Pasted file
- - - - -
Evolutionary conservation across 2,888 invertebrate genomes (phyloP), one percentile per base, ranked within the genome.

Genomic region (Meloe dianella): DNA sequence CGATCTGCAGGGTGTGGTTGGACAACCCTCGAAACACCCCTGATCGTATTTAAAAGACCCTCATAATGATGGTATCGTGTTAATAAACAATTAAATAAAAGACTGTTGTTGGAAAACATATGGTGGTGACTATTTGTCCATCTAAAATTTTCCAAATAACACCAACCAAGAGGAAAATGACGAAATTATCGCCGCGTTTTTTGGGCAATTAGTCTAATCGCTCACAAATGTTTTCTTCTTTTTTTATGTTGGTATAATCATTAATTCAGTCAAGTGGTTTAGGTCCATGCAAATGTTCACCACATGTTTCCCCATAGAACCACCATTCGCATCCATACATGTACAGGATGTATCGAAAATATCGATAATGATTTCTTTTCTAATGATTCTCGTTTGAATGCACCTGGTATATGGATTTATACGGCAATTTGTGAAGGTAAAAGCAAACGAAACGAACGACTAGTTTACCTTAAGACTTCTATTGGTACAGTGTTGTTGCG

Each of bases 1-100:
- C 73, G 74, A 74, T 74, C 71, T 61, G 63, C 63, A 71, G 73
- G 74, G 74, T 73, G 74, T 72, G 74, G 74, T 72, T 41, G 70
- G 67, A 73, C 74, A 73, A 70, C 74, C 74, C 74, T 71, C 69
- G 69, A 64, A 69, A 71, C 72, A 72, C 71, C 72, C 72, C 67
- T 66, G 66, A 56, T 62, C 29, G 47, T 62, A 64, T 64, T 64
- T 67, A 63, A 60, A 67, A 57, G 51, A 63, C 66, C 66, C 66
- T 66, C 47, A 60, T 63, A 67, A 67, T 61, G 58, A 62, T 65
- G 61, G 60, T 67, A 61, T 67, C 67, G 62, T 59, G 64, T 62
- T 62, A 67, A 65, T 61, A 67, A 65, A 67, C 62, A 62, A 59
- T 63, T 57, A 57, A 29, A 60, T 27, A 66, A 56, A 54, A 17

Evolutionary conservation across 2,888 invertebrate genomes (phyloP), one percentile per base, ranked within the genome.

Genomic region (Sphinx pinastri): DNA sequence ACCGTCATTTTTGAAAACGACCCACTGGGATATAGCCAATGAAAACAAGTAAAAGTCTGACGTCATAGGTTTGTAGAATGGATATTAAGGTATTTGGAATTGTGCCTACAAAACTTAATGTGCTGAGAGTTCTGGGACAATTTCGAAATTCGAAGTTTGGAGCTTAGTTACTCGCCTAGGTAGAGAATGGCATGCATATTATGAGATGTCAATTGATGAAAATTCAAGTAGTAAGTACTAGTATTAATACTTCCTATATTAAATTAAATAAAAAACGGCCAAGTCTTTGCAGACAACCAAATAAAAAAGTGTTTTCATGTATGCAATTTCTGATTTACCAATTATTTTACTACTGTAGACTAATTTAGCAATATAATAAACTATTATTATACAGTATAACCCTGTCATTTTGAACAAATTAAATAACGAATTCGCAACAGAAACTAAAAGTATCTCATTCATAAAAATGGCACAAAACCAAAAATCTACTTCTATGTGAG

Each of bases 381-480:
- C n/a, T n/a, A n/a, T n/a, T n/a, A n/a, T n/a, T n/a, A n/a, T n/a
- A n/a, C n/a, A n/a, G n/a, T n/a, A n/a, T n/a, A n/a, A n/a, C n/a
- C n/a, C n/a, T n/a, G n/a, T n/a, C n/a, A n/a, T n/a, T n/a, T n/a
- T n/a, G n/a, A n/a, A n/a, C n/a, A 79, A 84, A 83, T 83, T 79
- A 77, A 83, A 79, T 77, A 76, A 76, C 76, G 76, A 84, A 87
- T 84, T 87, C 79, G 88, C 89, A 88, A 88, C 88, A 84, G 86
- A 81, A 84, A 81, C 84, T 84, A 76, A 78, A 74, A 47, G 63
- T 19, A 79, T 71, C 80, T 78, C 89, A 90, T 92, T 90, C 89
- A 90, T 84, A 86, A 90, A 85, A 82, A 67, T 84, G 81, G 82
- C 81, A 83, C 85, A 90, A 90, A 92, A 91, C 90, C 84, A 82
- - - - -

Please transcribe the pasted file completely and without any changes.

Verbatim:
Evolutionary conservation across 2,888 invertebrate genomes (phyloP), one percentile per base, ranked within the genome.

Genomic region (Meloe dianella): DNA sequence CGATCTGCAGGGTGTGGTTGGACAACCCTCGAAACACCCCTGATCGTATTTAAAAGACCCTCATAATGATGGTATCGTGTTAATAAACAATTAAATAAAAGACTGTTGTTGGAAAACATATGGTGGTGACTATTTGTCCATCTAAAATTTTCCAAATAACACCAACCAAGAGGAAAATGACGAAATTATCGCCGCGTTTTTTGGGCAATTAGTCTAATCGCTCACAAATGTTTTCTTCTTTTTTTATGTTGGTATAATCATTAATTCAGTCAAGTGGTTTAGGTCCATGCAAATGTTCACCACATGTTTCCCCATAGAACCACCATTCGCATCCATACATGTACAGGATGTATCGAAAATATCGATAATGATTTCTTTTCTAATGATTCTCGTTTGAATGCACCTGGTATATGGATTTATACGGCAATTTGTGAAGGTAAAAGCAAACGAAACGAACGACTAGTTTACCTTAAGACTTCTATTGGTACAGTGTTGTTGCG

Each of bases 1-100:
- C 73, G 74, A 74, T 74, C 71, T 61, G 63, C 63, A 71, G 73
- G 74, G 74, T 73, G 74, T 72, G 74, G 74, T 72, T 41, G 70
- G 67, A 73, C 74, A 73, A 70, C 74, C 74, C 74, T 71, C 69
- G 69, A 64, A 69, A 71, C 72, A 72, C 71, C 72, C 72, C 67
- T 66, G 66, A 56, T 62, C 29, G 47, T 62, A 64, T 64, T 64
- T 67, A 63, A 60, A 67, A 57, G 51, A 63, C 66, C 66, C 66
- T 66, C 47, A 60, T 63, A 67, A 67, T 61, G 58, A 62, T 65
- G 61, G 60, T 67, A 61, T 67, C 67, G 62, T 59, G 64, T 62
- T 62, A 67, A 65, T 61, A 67, A 65, A 67, C 62, A 62, A 59
- T 63, T 57, A 57, A 29, A 60, T 27, A 66, A 56, A 54, A 17

Evolutionary conservation across 2,888 invertebrate genomes (phyloP), one percentile per base, ranked within the genome.

Genomic region (Sphinx pinastri): DNA sequence ACCGTCATTTTTGAAAACGACCCACTGGGATATAGCCAATGAAAACAAGTAAAAGTCTGACGTCATAGGTTTGTAGAATGGATATTAAGGTATTTGGAATTGTGCCTACAAAACTTAATGTGCTGAGAGTTCTGGGACAATTTCGAAATTCGAAGTTTGGAGCTTAGTTACTCGCCTAGGTAGAGAATGGCATGCATATTATGAGATGTCAATTGATGAAAATTCAAGTAGTAAGTACTAGTATTAATACTTCCTATATTAAATTAAATAAAAAACGGCCAAGTCTTTGCAGACAACCAAATAAAAAAGTGTTTTCATGTATGCAATTTCTGATTTACCAATTATTTTACTACTGTAGACTAATTTAGCAATATAATAAACTATTATTATACAGTATAACCCTGTCATTTTGAACAAATTAAATAACGAATTCGCAACAGAAACTAAAAGTATCTCATTCATAAAAATGGCACAAAACCAAAAATCTACTTCTATGTGAG

Each of bases 381-480:
- C n/a, T n/a, A n/a, T n/a, T n/a, A n/a, T n/a, T n/a, A n/a, T n/a
- A n/a, C n/a, A n/a, G n/a, T n/a, A n/a, T n/a, A n/a, A n/a, C n/a
- C n/a, C n/a, T n/a, G n/a, T n/a, C n/a, A n/a, T n/a, T n/a, T n/a
- T n/a, G n/a, A n/a, A n/a, C n/a, A 79, A 84, A 83, T 83, T 79
- A 77, A 83, A 79, T 77, A 76, A 76, C 76, G 76, A 84, A 87
- T 84, T 87, C 79, G 88, C 89, A 88, A 88, C 88, A 84, G 86
- A 81, A 84, A 81, C 84, T 84, A 76, A 78, A 74, A 47, G 63
- T 19, A 79, T 71, C 80, T 78, C 89, A 90, T 92, T 90, C 89
- A 90, T 84, A 86, A 90, A 85, A 82, A 67, T 84, G 81, G 82
- C 81, A 83, C 85, A 90, A 90, A 92, A 91, C 90, C 84, A 82